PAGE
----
Ford Europe has called union leaders from Bridgend’s engine plant to its Essex headquarters on Thursday.
There are renewed concerns for the factory’s future – it opened nearly 40 years ago and employs 1,700 workers.
The GMB union said it fears the news could “mean disaster” for the plant and the community at large.
Ford said it would not comment on speculation and Welsh Secretary Alun Cairns said he was in ongoing dialogue with the company.
It comes just months after Ford said it was cutting its Welsh workforce by 1,000, with 370 going in a first phase.
Investment in the new Dragon engine was scaled back, while production of an engine for Jaguar Land Rover is due to end this year.
There has already been concern about whether the plant would be viable making only 125,000 Dragon petrol engines a year.
It comes just days after car sales in the UK fell again and the BBC expects Ford will be in touch with Welsh Government ministers first thing in the morning.
It is understood the meeting has been called in the past 24 hours and senior managers from Ford in the United States will be present, as well as union leaders from the company’s other UK sites.
GMB regional organiser Jeff Beck said: “We haven’t had any confirmation of any closure, but we’re meeting with Ford tomorrow and a new agenda has been arranged, which we’re yet to see.
“If our worst fears are confirmed, it will mean disaster for both our members in Bridgend and the community at large.”
Bridgend AM and former First Minister Carwyn Jones admitted this was a “worrying time” for workers.
“I don’t anticipate that the news will be good news but I don’t know what that news is yet,” he added.
Plaid Cymru leader Adam Price said closure would be “one of the most bitter blows” for the Welsh economy for more than 30 years.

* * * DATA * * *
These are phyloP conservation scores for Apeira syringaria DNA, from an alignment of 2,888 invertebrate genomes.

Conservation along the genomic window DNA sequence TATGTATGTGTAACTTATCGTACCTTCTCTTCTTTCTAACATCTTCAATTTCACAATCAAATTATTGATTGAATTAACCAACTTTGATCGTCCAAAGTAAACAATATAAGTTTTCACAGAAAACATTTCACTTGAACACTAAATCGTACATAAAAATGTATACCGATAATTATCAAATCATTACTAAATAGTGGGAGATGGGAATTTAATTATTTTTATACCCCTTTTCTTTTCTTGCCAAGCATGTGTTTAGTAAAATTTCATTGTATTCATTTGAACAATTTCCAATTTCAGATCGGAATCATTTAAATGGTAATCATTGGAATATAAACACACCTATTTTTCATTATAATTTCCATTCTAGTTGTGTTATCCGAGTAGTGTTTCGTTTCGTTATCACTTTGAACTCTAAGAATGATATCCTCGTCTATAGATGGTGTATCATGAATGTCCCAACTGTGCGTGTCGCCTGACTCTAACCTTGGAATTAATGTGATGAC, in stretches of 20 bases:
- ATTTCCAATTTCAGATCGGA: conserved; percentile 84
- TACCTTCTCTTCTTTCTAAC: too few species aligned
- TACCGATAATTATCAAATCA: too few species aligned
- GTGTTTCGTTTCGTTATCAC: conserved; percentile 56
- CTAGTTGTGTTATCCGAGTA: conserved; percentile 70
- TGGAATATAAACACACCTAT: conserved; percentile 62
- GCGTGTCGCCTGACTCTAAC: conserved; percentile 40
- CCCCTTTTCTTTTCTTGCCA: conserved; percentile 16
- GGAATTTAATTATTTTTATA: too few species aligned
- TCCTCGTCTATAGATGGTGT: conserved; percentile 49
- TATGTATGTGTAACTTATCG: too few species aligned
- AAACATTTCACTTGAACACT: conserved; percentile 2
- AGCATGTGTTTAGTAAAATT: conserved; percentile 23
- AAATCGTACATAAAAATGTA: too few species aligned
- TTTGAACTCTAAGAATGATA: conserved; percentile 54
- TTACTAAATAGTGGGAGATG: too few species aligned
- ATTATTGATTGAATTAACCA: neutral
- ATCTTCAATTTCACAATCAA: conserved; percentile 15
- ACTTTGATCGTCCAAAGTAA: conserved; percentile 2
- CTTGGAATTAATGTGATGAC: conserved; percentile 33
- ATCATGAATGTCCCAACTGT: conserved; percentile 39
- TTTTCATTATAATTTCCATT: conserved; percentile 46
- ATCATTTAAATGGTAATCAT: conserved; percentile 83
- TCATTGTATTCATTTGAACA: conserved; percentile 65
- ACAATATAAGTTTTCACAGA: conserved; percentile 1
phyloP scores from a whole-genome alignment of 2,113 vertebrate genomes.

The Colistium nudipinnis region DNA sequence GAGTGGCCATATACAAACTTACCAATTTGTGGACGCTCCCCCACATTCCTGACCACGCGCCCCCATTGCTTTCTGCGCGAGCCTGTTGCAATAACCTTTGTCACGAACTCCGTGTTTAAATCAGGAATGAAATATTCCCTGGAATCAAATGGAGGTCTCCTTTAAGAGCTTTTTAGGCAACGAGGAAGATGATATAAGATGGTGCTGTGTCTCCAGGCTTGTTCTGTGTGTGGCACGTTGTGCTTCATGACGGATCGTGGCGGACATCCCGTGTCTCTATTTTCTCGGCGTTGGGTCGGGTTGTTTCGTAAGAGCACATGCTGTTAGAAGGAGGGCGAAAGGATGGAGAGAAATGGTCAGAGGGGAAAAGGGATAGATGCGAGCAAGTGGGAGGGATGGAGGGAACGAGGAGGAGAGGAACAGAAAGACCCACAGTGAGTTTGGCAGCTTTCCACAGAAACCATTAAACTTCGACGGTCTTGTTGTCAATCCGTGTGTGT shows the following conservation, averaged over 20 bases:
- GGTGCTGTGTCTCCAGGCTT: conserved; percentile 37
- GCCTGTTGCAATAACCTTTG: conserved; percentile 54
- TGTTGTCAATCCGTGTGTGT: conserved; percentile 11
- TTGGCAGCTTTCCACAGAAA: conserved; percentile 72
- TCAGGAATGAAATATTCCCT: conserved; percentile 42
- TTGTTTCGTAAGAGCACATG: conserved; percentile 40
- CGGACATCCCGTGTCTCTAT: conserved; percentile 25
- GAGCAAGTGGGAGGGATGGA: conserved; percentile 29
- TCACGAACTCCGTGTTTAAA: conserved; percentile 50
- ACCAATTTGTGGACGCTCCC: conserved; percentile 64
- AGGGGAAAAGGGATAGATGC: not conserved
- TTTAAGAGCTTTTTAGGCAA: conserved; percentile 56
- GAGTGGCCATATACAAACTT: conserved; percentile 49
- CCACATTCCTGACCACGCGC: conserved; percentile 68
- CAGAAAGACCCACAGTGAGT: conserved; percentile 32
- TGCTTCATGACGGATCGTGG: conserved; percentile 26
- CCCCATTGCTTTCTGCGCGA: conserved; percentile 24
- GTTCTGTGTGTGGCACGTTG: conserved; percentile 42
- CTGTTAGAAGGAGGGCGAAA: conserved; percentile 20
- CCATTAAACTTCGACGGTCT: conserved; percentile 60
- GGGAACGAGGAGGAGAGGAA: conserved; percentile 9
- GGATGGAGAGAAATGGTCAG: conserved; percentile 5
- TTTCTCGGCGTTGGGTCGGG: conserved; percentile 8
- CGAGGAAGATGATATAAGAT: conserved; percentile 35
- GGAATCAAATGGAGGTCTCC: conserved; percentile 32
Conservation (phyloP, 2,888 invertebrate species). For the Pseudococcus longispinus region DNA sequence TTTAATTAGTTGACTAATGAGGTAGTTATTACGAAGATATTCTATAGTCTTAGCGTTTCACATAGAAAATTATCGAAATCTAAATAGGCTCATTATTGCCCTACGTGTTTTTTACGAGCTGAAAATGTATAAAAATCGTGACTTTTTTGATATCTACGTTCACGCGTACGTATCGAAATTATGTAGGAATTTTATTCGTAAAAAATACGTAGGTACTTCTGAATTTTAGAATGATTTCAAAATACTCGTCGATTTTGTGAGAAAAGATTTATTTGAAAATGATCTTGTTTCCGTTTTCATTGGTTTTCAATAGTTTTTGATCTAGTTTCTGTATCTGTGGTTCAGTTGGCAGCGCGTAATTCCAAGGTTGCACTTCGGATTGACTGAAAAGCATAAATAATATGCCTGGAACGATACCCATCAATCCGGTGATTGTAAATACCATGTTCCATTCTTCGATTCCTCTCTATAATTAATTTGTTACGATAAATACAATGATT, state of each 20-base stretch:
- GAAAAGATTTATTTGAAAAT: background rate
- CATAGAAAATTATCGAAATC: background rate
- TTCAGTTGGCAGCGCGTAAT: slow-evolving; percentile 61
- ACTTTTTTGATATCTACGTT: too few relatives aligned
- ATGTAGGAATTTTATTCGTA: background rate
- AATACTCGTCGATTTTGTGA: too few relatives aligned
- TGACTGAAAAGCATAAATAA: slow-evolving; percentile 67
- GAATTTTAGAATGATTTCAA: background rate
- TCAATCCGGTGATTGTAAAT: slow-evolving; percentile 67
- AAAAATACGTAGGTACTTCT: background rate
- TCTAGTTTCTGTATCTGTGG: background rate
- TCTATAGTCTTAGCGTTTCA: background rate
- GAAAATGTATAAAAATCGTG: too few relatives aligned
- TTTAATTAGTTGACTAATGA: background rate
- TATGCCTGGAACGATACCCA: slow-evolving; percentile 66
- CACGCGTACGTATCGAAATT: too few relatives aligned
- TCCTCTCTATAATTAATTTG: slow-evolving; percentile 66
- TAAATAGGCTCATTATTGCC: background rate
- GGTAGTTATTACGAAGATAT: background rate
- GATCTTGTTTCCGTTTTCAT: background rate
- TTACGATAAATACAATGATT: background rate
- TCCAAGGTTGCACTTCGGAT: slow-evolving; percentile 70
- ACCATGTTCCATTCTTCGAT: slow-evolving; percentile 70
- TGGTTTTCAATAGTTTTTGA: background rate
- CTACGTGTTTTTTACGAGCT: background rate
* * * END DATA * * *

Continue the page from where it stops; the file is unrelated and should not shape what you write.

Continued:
“Ford is the jewel in the crown of the car industry – which is the hardcore of our manufacturing sector – so the implications of this in terms of the supply chain in terms of job losses is very, very grave indeed.”
Mr Cairns said he had been in touch with Welsh Economy Minister Ken Skates and said the automotive sector was going through a period of structural change towards electric vehicles.
“We’re determined to do what we can to protect the future employment in that area in this exciting sector,” he added.
Mr Skates has told AMs he is seeking urgent talks with Ford over the “speculation”.
2008: Ford announces it will operate as a single global company – meaning its Bridgend engine plant had to compete with the firm’s other factories across the world, not just in Europe
2015: Bridgend secures investment for Dragon petrol engine project – with 250,000 engines a year, although it has capacity for 750,000 a year
2016: The planned Dragon investment is reduced to £121m and the number of engines is cut in half to 125,000
2017: Ford projects a reduction of 1,160 workers by 2021 and confirms production of Jaguar Land Rover engines – which involves half the workforce – will end in 2020
2018: Workers making Jaguar engines face a five-day shutdown as a knock-on effect from JLR’s temporary production halt. Ford’s European boss warns a no-deal Brexit would be a “pretty disastrous”
2019: Ford plans to cut 370 jobs the first phase of redundancies which will total 990 by 2021. The Dragon project is scheduled to employ about 500